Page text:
The biblical case is clear for the Christian: caring for foreigners, immigrants, and the refugee is an irrefutable mandate.

American Christians seem to have forgotten the context of the historical church and the church in the Middle East today, who more closely represent the biblical norm of a persecuted Christian minority. Though we gratefully enjoy the benefits of American freedom today, from a biblical perspective we are not entitled to it, for it is far from the norm in the biblical and historical context.

In our fear of losing our blessed, but uniquely American comforts and freedoms, we have conflated ‘Christian’ with ‘American’.

Christians are perhaps for the first time in US history forced to contemplate the relationship between their patriotism and their Christian faith. Which will have a more prominent place? Are we American christians or Christian Americans?

Are we like the Pharisee asking Jesus ‘who is my neighbor’ looking for a way out? Are we asking ‘do I really have to love Muslim refugees because after all, ‘they want to kill us’’? I’ve been astounded to hear many Christians question the applicability of Christ’s familiar commands to love our neighbor and our enemy in favor of self-protecting mantras influenced more from political slogans than the bible.

Perhaps we have forgotten that the only promise Jesus ever gave as to what quality of life we might expect was: ‘in this life you will have trouble.’

Perhaps the most obvious truth overlooked in the conversation, one that undergirds our entire faith system, is that the savior we are to emulate sacrificed his very life for those that hated him. If we are being made into the image of this Jesus, the American entitlements of comfort and security seem to be at odds with His work in us.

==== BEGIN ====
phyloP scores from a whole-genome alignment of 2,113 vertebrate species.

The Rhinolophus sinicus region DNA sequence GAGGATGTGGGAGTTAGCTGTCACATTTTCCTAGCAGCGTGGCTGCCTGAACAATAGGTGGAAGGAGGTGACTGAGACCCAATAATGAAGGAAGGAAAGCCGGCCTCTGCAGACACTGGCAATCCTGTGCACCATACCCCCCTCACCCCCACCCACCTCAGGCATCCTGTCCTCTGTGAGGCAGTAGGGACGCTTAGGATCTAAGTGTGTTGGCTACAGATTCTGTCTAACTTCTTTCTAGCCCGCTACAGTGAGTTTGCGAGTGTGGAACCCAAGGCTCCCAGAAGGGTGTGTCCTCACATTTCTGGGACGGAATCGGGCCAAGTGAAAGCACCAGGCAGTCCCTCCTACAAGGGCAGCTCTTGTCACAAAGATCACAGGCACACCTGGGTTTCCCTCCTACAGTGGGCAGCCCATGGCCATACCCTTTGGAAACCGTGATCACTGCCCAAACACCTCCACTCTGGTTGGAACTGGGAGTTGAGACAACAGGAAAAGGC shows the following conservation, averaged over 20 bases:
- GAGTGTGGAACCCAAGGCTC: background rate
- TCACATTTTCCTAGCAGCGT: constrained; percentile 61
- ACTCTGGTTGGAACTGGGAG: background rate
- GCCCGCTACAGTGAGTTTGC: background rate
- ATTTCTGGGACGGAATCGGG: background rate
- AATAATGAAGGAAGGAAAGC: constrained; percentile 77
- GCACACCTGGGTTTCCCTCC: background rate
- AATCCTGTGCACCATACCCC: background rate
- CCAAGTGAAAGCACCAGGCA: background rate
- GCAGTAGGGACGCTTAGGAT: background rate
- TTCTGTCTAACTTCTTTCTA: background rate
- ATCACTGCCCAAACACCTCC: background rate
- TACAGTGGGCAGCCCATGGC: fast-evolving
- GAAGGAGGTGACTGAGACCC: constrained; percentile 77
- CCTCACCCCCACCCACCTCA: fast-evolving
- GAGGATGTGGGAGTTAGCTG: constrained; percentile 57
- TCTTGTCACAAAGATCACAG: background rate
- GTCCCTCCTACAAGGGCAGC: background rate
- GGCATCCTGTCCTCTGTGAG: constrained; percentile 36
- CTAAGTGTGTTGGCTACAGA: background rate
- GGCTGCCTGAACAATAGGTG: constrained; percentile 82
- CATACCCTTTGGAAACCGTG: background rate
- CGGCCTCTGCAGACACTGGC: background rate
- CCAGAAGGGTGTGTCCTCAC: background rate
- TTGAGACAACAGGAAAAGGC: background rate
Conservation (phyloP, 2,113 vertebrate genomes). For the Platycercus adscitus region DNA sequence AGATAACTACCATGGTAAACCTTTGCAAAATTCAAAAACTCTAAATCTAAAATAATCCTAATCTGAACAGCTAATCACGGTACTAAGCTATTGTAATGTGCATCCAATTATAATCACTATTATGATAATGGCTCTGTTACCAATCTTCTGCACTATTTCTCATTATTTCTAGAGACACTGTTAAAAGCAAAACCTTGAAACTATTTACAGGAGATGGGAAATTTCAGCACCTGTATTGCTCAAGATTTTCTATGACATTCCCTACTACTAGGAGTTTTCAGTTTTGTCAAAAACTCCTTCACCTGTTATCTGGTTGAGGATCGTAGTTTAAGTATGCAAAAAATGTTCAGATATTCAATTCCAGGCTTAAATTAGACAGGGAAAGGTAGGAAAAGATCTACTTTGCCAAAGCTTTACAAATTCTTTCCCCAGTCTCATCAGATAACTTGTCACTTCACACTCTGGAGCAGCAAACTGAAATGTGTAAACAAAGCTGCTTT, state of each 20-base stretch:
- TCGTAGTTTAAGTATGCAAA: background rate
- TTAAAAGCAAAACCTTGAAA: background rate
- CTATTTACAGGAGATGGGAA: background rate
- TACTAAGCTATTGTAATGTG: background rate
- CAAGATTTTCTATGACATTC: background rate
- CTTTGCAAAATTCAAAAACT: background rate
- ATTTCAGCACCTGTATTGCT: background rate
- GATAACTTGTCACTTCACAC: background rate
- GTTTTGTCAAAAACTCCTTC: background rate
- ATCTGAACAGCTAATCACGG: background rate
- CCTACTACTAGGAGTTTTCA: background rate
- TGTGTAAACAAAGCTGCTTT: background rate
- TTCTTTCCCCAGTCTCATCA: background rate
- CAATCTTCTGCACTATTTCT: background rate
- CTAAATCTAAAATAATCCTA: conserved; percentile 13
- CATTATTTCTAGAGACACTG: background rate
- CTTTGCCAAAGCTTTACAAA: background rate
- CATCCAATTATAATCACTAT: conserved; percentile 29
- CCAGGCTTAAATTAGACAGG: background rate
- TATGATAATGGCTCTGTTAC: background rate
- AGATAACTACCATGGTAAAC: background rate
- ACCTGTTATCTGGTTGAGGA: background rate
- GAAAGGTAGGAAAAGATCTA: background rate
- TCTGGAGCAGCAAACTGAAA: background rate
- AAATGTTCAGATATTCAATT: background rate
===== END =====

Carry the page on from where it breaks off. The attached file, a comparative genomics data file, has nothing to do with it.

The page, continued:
The US church is entering a time of identity crisis further deepened by an election season that has even the pundits baffled. The country is polarized like no other time, and more and more, the church is reflecting that polarization rather than leading through it. Many Christians seem to be forgetting that our primary citizenship and hope is not in earthly establishments, but in heaven.

I pray that the church will not miss one of the greatest ministry opportunities in the history of mankind out of a fear of cultural change and an idolization of safety. Now is the time to be salt and light.

In this climate, inside and outside the church, what better time to shed light on what’s important, and flavor hot topics with gospel oriented truth. Let us examine ourselves, looking for the marks of a true Christian, and practice philoxenia. Let us not forget that the church’s power was never intended to be derived from force, majority or volume. Rather, its relevance is found in living out gospel truth in humble service of each other and of the disenfranchised.

For the full report on the Lifeway research cited: read here. For fantastic resources on the refugee crisis see GC2 Summit and Seeking Refuge: On the Shores of the Global Refugee Crisis by Stephen Bauman, Matthew Sorens and Dr. Issam Smeir.

About Scott Gustafson

Scott Gustafson has extensive experience in the Middle East as a practitioner and consultant with faith-based charities and churches in humanitarian relief and mission work. He earned his PhD in Religion and Theology from the Vrije Universteit and researched the religious conversion phenomenon among former Muslim refugees in the Levant and the de-radicalization of some violent extremists among them. He is a member of the Extreme Beliefs/Strong Religion working group at the VU, funded by the European Research Council and is the Ambassador Warren Clark Fellow at Churches for Middle East Peace. He earned an MA in Intercultural Studies/Middle East Studies from Moody Graduate School, and a BA in Nursing and Biology from Western Michigan University. He studied Arabic at the University of Jordan and holds a certification through the Cultural Intelligence Centre as a CQ Certified Facilitator. Scott advises large funding agencies as well as indigenous organizations in the Middle East and is an advocate for peace. He speaks to groups about mission, Islam, the Middle East and countering extremism and radicalization. He also helps run a non-profit cycling team. Scott and his wife have 2 children and they live in Grand Rapids, MI. Follow his Substack.